After staying at home for more than a month, Chen Chunmei joined a long line of customers at a popular Beijing restaurant where diners ate huge bowls of crayfish following an easing of Covid restrictions in the Chinese capital.
Last month, the city of 22 million discouraged people from eating out, closed gyms and cordoned off dozens of subway stations to try to contain a coronavirus outbreak.
The curbs are finally loosening now, including at restaurants.
“I’m very excited, especially since we’ve been in lockdown for so long,” Chen told AFP.
“I ordered or cooked takeout every day. I really wanted to come out to eat.”
At its peak, Beijing was only registering dozens of infections each day.
But authorities in China have committed to a zero-Covid strategy — with rapid lockdowns, mass testing and strict travel restrictions to eliminate even the smallest outbreaks.
Chen, 28, said her premises were initially closed for two weeks, but when she was finally allowed to leave, the nearby subway station was closed.
“I’ve stayed at home ever since,” she says. “At first I thought working from home was pretty good, but after a while I got bored.”
As case numbers dropped in Beijing — just two local asymptomatic infections were reported on Tuesday — authorities told residents they could return to work this week, while schools were allowed to reopen from March 13.
Universal Beijing Resort said it will reopen on June 15, while Chinese media reported that movie theaters and gyms will be at 75 percent capacity in most areas starting this week.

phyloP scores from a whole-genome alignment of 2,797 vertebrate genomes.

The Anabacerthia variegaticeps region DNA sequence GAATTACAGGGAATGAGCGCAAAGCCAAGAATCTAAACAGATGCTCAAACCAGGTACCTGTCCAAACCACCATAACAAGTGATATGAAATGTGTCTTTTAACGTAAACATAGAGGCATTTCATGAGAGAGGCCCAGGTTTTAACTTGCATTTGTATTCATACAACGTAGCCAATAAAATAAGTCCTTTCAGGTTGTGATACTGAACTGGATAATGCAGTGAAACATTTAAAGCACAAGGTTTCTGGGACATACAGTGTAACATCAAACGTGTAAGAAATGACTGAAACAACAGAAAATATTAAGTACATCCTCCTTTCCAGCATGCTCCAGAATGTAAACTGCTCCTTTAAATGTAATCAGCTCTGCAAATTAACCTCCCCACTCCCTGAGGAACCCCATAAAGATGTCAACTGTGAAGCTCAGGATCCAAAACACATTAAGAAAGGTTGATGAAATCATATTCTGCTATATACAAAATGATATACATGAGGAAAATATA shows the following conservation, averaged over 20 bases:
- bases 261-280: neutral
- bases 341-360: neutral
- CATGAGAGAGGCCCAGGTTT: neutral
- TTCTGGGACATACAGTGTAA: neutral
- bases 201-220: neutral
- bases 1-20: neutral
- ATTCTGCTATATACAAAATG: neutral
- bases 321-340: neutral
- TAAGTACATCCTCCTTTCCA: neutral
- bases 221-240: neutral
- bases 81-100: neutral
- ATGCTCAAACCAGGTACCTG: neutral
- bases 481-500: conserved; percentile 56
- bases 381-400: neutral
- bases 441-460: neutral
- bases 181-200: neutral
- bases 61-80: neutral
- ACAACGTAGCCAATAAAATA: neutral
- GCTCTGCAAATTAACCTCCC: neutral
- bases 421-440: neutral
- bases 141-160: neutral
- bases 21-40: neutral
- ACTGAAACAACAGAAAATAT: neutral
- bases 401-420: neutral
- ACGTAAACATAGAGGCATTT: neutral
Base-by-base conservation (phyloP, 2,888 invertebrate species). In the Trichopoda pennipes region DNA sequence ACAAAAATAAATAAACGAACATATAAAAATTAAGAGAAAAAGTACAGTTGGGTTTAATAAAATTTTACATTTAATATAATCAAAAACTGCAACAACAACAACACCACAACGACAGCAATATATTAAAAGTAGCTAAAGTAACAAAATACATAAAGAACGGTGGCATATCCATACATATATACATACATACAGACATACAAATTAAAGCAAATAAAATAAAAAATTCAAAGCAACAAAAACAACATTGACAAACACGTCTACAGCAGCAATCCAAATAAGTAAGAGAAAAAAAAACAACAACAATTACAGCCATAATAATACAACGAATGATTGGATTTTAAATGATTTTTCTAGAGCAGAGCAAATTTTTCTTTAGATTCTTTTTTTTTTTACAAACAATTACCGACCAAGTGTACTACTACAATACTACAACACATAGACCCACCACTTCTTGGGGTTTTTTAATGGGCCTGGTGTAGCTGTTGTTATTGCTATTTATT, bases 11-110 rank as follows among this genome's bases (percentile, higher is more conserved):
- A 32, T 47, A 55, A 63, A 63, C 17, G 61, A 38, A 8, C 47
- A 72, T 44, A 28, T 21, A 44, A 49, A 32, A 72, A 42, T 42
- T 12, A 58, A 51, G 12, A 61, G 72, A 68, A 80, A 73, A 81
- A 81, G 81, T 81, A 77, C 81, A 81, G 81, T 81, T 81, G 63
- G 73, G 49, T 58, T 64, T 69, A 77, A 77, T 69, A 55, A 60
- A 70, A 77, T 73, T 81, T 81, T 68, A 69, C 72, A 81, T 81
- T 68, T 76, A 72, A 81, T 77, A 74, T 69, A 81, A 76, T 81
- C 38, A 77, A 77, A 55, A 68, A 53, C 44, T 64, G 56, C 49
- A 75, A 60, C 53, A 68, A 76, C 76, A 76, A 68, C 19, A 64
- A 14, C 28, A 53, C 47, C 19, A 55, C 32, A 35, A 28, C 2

Dine-ins at restaurants have also largely resumed, although restrictions remain in place in two counties due to recent Covid cases.
As authorities stuck to their zero-Covid policy, the economic costs piled up.
Businesses in Beijing told AFP that last month lost a large chunk of their revenue.
“Our sales in the month of May fell by about 65 percent year-on-year,” said Zhang Shengtao, operations manager at Beijing Huda Catering.
He added that employee earnings at the restaurant chain, which employs nearly 800 people, also fell about 30 percent last month.
Some breathed a sigh of relief on Monday as restrictions on restaurant dining were eased.
“I’ve longed for the resumption,” said Wu Ziwen, manager of Nanjing Dapaidang restaurant chain.
“There is no doubt that we lost money,” he told AFP, adding that the outlet relied on food deliveries to survive.
However, Beijing’s dining resumption is still partial: Due to Covid controls, his restaurant can only accommodate up to 50 percent of regular capacity “even as customers pour in,” Wu said.
Beijing requires people to present a negative test within three days if they want to use public transport or enter office buildings.
The outbreak in the capital has also deterred visitors like 33-year-old Sun Tao from returning to Shanxi.
The dine-in relaxation gave him some rest.
“I’m nervous and alert,” said Sun, who ventured out of the hotel where he was staying with his wife on Monday night to wait for a table at a restaurant.
“But I also wanted to feel my taste buds again.”